Wednesday the 16th of June

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“We need a respectful, mutual listening, free of ideology and predetermined agendas.” Pope Francis, Let us Dream, December 2020

Pushy parents criticised as tricks to grab school places revealed

The Catholic Education Service (CES) has said it is concerned at the measures some parents are going to in order to obtain a good school place for their child.

According to the recently released Sutton Trust’s Parent Power report, going to church, buying a second home or using a relative’s address are some of the tactics used by parents to get their child into a good school.

“This research raises concerns about the measures some parents are taking to seek out the right school for their child,” a CES spokesperson told The Catholic Universe.

Almost a third (30 per cent) of professional parents said they know someone who has used ethically dubious means to get their children into a good school. The most common tactics include attending church services (31 per cent) in order to get into a religious school, and appealing against admissions decisions (29 per cent).

The report draws on a YouGov survey of 1,017 parents of school-age children who were asked how they choose schools, the strategies they undertake to get into those schools, and the extra support they give their children.

Half of the state school parents polled (49 per cent) reported having been asked for an extra financial donation to their school in the last year.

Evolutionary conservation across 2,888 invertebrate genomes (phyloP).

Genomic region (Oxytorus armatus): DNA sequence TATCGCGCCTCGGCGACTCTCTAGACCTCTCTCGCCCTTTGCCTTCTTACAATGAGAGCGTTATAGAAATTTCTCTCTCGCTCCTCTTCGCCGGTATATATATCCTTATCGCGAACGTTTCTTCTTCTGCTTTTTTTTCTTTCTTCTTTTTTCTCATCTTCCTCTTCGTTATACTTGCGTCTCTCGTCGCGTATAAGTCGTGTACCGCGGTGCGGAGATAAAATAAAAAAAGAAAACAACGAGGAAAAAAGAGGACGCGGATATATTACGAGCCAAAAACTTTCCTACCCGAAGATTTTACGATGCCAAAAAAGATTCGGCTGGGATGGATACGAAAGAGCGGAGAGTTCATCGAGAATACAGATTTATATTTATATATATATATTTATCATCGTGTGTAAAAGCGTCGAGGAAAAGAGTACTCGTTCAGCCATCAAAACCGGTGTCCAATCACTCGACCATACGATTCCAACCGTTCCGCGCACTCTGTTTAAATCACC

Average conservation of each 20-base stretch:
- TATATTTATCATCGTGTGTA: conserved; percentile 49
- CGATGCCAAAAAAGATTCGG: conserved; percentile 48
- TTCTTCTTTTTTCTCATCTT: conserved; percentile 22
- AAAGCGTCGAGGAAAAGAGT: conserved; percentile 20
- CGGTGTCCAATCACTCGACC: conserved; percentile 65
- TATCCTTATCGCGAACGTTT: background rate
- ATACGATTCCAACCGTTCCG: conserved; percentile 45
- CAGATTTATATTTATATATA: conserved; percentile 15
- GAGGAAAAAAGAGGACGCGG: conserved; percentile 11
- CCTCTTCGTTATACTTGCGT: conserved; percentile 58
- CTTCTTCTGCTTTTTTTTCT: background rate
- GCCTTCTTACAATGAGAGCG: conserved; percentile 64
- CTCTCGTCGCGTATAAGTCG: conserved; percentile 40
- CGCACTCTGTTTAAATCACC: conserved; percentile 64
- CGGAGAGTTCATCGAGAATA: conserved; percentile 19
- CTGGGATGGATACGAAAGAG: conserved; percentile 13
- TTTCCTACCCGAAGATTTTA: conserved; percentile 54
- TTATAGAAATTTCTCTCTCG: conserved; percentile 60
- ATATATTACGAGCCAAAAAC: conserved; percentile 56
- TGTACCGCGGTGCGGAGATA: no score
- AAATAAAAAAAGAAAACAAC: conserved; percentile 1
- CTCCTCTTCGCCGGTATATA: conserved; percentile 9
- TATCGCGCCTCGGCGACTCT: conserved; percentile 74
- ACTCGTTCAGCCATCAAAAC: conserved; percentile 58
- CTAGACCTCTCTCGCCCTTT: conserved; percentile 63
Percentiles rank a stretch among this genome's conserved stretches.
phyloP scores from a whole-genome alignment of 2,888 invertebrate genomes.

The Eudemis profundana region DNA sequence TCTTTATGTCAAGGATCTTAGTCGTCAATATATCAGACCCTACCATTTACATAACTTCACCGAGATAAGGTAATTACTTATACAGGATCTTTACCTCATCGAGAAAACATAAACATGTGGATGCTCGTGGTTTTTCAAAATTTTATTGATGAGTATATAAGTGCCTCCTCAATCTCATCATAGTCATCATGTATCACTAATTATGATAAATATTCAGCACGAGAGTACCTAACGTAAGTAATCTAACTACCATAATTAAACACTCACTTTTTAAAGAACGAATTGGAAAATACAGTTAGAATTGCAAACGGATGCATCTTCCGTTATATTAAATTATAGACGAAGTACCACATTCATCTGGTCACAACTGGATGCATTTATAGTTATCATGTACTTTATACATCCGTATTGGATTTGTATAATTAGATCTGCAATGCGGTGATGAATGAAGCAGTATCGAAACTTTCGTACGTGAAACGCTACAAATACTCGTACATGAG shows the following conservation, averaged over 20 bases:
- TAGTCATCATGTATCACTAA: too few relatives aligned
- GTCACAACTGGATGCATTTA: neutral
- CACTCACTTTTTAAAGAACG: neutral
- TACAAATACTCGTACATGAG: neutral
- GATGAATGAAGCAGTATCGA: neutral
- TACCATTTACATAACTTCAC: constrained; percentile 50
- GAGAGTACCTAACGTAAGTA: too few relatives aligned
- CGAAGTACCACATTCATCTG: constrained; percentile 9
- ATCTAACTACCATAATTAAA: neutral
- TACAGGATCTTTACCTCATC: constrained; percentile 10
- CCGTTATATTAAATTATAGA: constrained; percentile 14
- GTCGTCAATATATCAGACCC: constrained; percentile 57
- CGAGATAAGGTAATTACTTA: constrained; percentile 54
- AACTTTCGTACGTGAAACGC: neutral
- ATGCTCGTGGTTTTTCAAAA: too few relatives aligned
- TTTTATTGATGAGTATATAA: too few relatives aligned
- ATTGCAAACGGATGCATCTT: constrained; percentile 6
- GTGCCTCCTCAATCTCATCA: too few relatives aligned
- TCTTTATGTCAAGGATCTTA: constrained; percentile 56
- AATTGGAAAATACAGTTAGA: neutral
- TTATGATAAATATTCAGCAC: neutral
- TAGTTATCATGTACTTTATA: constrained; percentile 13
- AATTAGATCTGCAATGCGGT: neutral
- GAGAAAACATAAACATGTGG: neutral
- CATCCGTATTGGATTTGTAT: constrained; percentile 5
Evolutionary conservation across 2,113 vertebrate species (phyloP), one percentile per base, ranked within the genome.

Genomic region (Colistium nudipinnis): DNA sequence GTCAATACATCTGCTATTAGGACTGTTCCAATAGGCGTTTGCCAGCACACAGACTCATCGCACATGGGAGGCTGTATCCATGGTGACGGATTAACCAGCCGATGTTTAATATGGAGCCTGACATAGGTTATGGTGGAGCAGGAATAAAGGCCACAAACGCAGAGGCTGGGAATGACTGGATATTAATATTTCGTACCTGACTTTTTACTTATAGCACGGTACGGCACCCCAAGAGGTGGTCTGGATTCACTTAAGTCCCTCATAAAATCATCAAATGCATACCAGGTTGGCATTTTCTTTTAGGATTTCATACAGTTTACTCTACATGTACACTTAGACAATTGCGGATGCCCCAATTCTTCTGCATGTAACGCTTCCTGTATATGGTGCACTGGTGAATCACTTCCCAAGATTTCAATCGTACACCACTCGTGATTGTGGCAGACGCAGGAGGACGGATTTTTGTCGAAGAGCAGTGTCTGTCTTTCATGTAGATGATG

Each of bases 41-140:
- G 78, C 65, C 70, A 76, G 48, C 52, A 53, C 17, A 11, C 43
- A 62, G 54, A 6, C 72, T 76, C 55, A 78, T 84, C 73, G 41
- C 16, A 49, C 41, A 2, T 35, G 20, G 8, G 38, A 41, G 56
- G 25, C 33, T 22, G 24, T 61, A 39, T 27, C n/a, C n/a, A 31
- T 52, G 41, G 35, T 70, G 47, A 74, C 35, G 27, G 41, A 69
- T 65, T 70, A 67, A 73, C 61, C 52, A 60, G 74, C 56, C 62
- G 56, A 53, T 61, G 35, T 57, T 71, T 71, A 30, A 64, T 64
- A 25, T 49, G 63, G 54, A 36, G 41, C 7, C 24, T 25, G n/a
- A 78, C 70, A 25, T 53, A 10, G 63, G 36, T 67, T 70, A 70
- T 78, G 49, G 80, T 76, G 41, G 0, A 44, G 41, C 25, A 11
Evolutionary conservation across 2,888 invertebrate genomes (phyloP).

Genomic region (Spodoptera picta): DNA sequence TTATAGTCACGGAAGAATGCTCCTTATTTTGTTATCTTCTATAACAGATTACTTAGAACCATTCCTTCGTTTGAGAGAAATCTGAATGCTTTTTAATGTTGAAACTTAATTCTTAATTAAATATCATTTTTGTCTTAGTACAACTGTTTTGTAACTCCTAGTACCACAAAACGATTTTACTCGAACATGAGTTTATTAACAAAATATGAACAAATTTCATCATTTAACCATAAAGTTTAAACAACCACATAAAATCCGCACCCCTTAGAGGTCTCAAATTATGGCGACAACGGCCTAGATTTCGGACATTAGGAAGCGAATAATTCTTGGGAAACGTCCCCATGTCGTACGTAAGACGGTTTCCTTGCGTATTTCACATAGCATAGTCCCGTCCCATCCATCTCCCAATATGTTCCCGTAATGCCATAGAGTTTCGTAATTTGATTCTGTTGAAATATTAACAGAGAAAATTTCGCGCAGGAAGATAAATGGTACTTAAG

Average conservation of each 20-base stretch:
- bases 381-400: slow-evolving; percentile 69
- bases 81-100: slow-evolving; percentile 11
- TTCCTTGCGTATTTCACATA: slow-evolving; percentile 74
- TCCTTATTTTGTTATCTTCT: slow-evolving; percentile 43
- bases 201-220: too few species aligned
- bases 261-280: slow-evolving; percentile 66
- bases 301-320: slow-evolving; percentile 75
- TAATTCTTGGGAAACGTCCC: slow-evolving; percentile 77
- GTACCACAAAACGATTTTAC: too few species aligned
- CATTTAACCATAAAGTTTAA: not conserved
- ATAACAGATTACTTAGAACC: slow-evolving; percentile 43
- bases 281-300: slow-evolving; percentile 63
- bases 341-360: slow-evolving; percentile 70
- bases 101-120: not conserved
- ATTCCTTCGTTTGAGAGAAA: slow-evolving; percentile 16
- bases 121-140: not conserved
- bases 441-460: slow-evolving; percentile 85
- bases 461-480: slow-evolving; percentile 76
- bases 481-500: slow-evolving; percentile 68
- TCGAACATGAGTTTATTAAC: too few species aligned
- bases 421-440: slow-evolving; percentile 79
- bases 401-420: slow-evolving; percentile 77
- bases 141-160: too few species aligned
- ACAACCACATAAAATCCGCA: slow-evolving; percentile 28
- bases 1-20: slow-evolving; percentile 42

One fifth (20 per cent) of parents from the highest social group said they know someone who has bought or rented a second home in the catchment area of a good school. This is compared to just six per cent of those in the lowest social class.

A total of 16 per cent of all parents said they know someone who has used a relative’s address.

Both of these strategies are potentially fraudulent.

Attending church and contesting decisions were popular among all social groups, potentially due to the lack of financial implications, according to the report.

But there was a clear social gap when employing the strategies which cost money.

Parents in the top social group were twice as likely to say they know someone who has moved to get into a particular school (33 per cent vs 15 per cent), and almost four times as likely to say they know someone who has paid for private tuition (37 per cent vs 10 per cent) to pass an entrance test.

The survey also asked parents what they take into consideration when making their school choice.

Local reputation (93 per cent), meeting the particular needs of the child (92 per cent), and proximity to the home (83 per cent) were the most commonly cited reasons.

The CES added: “We have a longstanding partnership with the Office of Schools Adjudicator to ensure that Catholic school admissions procedures are fair and transparent and comply with the schools’ admissions code. This enables all parents to make the best choice for their child.

“Catholic admissions produce catchment areas which are 10x larger than average. This results in greater socio-economic and ethnic diversity in our school populations and helps mitigate against the postcode lottery reported in some other schools.

“Most Catholic schools are not oversubscribed by Catholics and, where they are, only a baptismal certificate is usually required.

“We continue to work closely with the dioceses, the Government and LAs to ensure that there is a place for anyone who seeks a Catholic education for their child,” the spokesperson added.